Verizon says $9 bn deals to buy Yahoo and AOL didn’t work well

Verizon has finally admitted that its $9 billion deals to buy Internet search engine Yahoo and media company AOL did not work well.
Verizon data plan for wirelessVerizon Communications said on Tuesday it will take a $4.6 billion charge related to its Oath media assets – which includes digital media sites Yahoo and AOL – and a severance charge of up to $2.1 billion for voluntary buyouts in the fourth quarter, Reuters reported.

Verizon said it will be receiving fewer benefits than it expected from the combination of businesses that make up Oath. The largest U.S. wireless carrier by subscribers indicated that its main focus will not be on entertainment.

AT&T, the main rival of Verizon, is aiming to strengthen entertainment to reduce reliance on wireless ARPU.

Verizon, as part of its strategy to reduce reliance on wireless business, purchased Yahoo for $4.48 billion in 2017 and AOL for $4.4 billion in 2015. The aim of Verizon was to offer high quality content to its mobile data customers and improve ARPU.

Verizon said Oath’s revenue fell 7 percent to $1.8 billion in the third quarter of 2018. Verizon was aiming to generate $10 billion revenue from Oath by 2020. Verizon said it did not expect Oath to achieve its revenue goals.

Oath has struggled to improve its digital advertising business, competing with Facebook and Alphabet’s Google for ad dollars.

Verizon recently announced the resignation of Tim Armstrong, Oath chief executive and architect of the group, and the appointment of Guru Gowrappan.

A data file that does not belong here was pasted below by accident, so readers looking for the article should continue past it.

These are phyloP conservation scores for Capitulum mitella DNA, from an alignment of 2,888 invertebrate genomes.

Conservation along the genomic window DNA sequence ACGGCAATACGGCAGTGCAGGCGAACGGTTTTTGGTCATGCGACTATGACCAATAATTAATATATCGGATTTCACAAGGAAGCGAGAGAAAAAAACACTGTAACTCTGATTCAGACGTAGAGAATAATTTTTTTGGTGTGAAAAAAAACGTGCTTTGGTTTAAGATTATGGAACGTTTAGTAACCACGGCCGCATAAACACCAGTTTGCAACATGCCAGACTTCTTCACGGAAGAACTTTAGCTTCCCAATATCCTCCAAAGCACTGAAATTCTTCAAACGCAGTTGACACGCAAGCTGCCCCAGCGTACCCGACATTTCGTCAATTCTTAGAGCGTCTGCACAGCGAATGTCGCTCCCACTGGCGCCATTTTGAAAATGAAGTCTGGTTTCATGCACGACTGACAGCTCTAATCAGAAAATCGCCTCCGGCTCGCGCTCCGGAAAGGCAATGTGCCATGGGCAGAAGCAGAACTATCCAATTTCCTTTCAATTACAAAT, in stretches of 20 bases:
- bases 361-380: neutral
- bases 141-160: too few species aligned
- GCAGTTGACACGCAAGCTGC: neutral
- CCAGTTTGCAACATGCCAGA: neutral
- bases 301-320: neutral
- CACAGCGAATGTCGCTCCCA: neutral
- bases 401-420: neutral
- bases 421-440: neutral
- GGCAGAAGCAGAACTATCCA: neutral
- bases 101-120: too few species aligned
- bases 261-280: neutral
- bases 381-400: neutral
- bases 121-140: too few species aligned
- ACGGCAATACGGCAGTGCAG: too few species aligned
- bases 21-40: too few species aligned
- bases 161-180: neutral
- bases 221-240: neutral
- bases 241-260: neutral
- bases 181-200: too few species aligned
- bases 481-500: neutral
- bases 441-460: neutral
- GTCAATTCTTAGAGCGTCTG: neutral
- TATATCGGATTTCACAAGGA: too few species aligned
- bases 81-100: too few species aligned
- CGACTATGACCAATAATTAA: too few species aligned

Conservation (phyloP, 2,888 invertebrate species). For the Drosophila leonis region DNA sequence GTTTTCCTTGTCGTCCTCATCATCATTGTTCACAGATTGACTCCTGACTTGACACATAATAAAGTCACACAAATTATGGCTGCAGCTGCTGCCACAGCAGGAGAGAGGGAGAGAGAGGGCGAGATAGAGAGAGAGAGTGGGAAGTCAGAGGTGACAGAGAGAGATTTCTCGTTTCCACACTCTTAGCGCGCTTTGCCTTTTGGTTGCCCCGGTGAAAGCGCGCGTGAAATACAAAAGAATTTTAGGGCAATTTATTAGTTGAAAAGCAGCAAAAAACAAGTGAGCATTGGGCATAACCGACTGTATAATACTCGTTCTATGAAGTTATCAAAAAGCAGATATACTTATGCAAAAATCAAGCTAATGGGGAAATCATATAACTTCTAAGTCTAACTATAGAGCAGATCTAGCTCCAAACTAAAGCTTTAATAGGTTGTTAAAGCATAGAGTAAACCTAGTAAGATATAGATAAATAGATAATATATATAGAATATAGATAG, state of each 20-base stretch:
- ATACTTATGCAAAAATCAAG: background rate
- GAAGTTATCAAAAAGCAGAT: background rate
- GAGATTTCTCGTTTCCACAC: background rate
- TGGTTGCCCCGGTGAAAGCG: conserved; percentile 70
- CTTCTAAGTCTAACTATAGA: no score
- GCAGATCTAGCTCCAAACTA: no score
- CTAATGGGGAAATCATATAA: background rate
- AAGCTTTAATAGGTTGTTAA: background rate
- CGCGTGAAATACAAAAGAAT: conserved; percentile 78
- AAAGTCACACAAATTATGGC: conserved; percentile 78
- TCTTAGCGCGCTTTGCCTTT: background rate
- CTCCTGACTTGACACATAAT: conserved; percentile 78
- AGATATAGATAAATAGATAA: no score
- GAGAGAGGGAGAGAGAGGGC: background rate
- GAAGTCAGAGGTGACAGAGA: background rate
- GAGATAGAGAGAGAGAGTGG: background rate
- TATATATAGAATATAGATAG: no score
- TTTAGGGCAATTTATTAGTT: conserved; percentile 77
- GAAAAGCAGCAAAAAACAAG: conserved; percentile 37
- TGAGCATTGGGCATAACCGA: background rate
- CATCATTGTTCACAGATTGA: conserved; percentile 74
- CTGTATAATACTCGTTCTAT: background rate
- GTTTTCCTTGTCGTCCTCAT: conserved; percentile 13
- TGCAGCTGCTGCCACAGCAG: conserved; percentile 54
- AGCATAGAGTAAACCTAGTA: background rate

The Wall Street Journal reported that people within Oath felt they did not have enough access to Verizon’s wireless subscriber data to improve Oath’s advertising. Verizon could be looking for alternative plans to revive Oath, analysts say.

Verizon earlier this week said that about 10,400 employees will leave the company by the middle of next year as part of its voluntary separation program. The employees will get a salary of up to 60 weeks, bonus and benefits, depending on their length of service.

The New York based-company said the severance charge was mainly due to the buyouts announced on Monday as well as other job reductions.

Verizon, which had 152,300 employees as of the quarter ended Sept. 30, aims to cut costs as it ramps up investment in its next-generation 5G network, which is expected to fuel its future growth.

Verizon appointed Ericsson veteran as its CEO to take a new look at its 5G related network investment and revenue generation.

It said severance charges in the fourth quarter would come to $1.3 billion to $1.6 billion after tax, with the Oath charge amounting to $4.5 billion after tax.